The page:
In this chapter F & C wish to examine a concern that many have: “If we say that God commanded an exemption to the crucial moral principle in scripture and that he commanded an occasion in which the killing of the innocent was justified in the past, what is to stop some religious fanatic from claiming that God would do the same today?” At first glance, this may seem like a legitimate concern. However, in this chapter F & C suggest several safeguards and criteria to test such a claim as genuine.
Before addressing the main question, F & C tackle a related objection often raised by the skeptic: Unless one can know the reason for why God would issue such a command, one is not justified in saying they know that God issued such a command. F & C point out a number of problems with this objection. Using Alvin Plantinga’s well-known noseeum inference (pronounced no-see-um) which he effectively employs in discussing the problem of evil, they show that just because one does not know the reason for why God might command something does not entail that he has no reason. This is to confuse an ontological problem with an epistemological one. The fact that I do not know something exists (including a reason in the mind of God) does not necessarily mean that it does not exist. F & C raise the idea of the skeptical theist, one who acknowledges that God may often act without explaining why he does so, as a realistic concept that completely counters this objection. In fact, if this objection really had any power, then it would entail that we could not know that God had ever made any moral commands because, ultimately, we do not know why God commands that any good be promoted and any evil avoided. As F & C put it, “The problem this poses is obvious: if we can’t justifiably attribute a command to God unless we know why he commands it, then we won’t be able to attribute any commands to God, even a general command to not kill.” (235)
F & C approach the main question by referring to Wes Morriston’s hypothetical situation in which a Texas governor believes God has spoken to him and commanded that all members of the Fundamentalist Church of Jesus Christ of Latter Day Saints should be killed. Morriston suggests that such a situation is analogous to the Old Testament reports of divinely mandated genocide. If we would reject such a command to the Texas governor as coming from God, we need to do the same with those in the Old Testament. F & C, though, suggest a number of reasons why such a scenario is disanalogous and why God wouldn’t make such a command today.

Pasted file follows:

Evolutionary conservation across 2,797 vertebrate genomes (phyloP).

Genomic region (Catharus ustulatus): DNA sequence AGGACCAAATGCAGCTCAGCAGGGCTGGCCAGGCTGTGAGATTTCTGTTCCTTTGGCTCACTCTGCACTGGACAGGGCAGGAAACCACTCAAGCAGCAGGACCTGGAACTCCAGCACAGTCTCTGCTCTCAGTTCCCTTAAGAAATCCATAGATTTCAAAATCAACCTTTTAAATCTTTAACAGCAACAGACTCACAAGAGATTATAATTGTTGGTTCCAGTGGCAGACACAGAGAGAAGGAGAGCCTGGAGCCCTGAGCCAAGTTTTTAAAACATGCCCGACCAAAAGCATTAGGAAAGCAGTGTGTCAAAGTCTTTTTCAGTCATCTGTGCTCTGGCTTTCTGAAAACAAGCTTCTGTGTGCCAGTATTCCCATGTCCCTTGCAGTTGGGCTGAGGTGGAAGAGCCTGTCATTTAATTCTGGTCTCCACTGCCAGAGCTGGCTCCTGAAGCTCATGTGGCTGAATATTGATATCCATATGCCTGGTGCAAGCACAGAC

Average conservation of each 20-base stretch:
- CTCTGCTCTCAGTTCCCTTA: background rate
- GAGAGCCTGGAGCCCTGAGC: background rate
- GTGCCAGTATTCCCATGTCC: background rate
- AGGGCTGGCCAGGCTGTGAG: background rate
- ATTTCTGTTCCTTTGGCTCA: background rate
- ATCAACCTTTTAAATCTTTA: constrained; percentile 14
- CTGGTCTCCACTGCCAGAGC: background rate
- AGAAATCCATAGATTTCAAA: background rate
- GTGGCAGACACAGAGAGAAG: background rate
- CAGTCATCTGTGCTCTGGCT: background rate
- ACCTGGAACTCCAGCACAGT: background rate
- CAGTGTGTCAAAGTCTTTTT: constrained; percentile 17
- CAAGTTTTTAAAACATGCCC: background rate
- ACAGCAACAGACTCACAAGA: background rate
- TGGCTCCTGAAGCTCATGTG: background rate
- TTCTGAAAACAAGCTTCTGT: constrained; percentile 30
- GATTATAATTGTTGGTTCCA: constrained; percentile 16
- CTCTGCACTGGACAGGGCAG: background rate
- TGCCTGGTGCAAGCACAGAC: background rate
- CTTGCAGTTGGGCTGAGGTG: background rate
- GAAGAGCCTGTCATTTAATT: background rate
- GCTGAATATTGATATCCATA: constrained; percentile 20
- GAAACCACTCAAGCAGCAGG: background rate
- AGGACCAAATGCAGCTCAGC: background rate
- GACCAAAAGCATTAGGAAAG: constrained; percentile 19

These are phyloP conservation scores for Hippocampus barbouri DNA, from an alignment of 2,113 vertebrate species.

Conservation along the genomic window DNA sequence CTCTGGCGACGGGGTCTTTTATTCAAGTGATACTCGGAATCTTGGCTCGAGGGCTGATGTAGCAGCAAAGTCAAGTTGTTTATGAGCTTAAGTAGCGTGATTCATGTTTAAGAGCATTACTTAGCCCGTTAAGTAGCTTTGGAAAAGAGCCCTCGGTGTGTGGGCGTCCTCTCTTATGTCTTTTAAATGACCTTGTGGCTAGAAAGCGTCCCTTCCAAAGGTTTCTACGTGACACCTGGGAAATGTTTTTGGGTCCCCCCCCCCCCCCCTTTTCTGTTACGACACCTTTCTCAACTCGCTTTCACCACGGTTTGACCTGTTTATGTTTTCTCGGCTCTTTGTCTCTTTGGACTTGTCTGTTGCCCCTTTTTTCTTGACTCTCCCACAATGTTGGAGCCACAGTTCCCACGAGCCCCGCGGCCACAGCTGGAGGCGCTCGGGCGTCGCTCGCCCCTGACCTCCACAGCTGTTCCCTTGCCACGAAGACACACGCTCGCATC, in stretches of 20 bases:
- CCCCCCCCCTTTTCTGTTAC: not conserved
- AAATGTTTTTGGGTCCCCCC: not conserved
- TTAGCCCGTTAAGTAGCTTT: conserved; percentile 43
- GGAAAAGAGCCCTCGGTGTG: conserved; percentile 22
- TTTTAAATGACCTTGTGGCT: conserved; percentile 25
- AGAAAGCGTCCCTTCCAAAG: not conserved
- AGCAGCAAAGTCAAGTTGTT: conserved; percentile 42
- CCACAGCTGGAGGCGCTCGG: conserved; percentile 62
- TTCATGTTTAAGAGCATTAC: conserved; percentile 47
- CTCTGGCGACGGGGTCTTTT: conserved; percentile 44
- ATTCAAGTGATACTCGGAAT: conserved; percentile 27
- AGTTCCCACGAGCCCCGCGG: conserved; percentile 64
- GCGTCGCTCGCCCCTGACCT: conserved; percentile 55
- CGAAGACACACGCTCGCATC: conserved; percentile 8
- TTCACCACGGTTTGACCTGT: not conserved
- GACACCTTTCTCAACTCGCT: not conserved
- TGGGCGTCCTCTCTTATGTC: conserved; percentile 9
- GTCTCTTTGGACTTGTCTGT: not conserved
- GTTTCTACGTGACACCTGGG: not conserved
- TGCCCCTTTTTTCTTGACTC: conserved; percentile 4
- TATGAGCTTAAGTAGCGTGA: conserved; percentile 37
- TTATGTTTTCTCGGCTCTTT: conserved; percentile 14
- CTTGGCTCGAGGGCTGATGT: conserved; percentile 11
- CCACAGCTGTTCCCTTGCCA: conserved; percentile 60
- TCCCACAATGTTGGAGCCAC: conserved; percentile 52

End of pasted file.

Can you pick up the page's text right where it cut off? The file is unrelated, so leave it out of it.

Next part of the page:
While they do not deny that divine revelation is not limited to the biblical era, they affirm that individual divine guidance is different from the authoritative utterances proclaimed by God’s appointed prophets and apostles of biblical times. All three branches of Christianity affirm that the biblical canon in closed and that there are no new divinely authoritative utterances equal to that of the prophets and apostles. F & C state, “We have good reason to accept that the Scriptures are the sure and final authority for the believer and that with the death of the apostles, there is no longer any authoritative revelation on the level of Moses and Paul.” (238) [Note: It would have been helpful and made their case stronger had F &C gone into what exactly these reasons might be rather than just asserting that they exist.]
A second reason F & C believe that Morriston’s hypothetical scenario is disanalogous concerns recognizing moral defeaters. Morriston wonders how we know when a command is from God as opposed to when it is not? The answer: when it accords with our moral and religious practice. F & C point out that one aspect of appealing to moral practice is to consider it from within the Christian moral community of which one is a member. Christians as a community affirm certain doctrines as being true and they operate from within these doctrines and may appeal to them when considering claims of commands coming from God. In addition, F & C suggest two guidelines that help in determining when a purported rare incident might occur in which God’s command would be an exception to the crucial moral principle. These two guidelines are:
- One should dismiss any purported divine command that violates a non-negotiable moral belief
- One should reject any purported divine command to do X that contradicts a negotiable moral belief when the claim “Action X is wrong” has greater plausibility or is more validly knowable than the claim that God commanded it. (239)
With these two qualifications in place, F & C show that the rare exception is not a problem for the Christian theist. A true prophet will not affirm a command from God that violates guidance #1, so if our Texas governor’s scenario involves something of that kind, it will be rejected. If it violates a negotiable moral belief, it will be judged by criteria of plausibility that will probably, indeed almost certainly, arrive at the conclusion that the Texas governor is not a prophet or apostle in the line of a Moses or Paul.
F & C finish off this chapter by listing a number of other scriptural criteria for testing if one is a prophet with divine authority to declare the commands of God. They first consider the nature of the medium and ask if the word was received through some form of divination. Second, one criterion of truth asks if the prophecy actually does come true. Does the person proclaiming the command have a track record of true prophetic fulfillment in the past? Third is the consistency with previous revelation. Is it consistent with other doctrines we know to be revealed by God? Fourth is the moral character of the person proclaiming the command. Does he or she live a virtuous life? All of these could be applied to the Texas governor scenario to help in determining if his proclamation was really of divine origin and had divine authority behind it.
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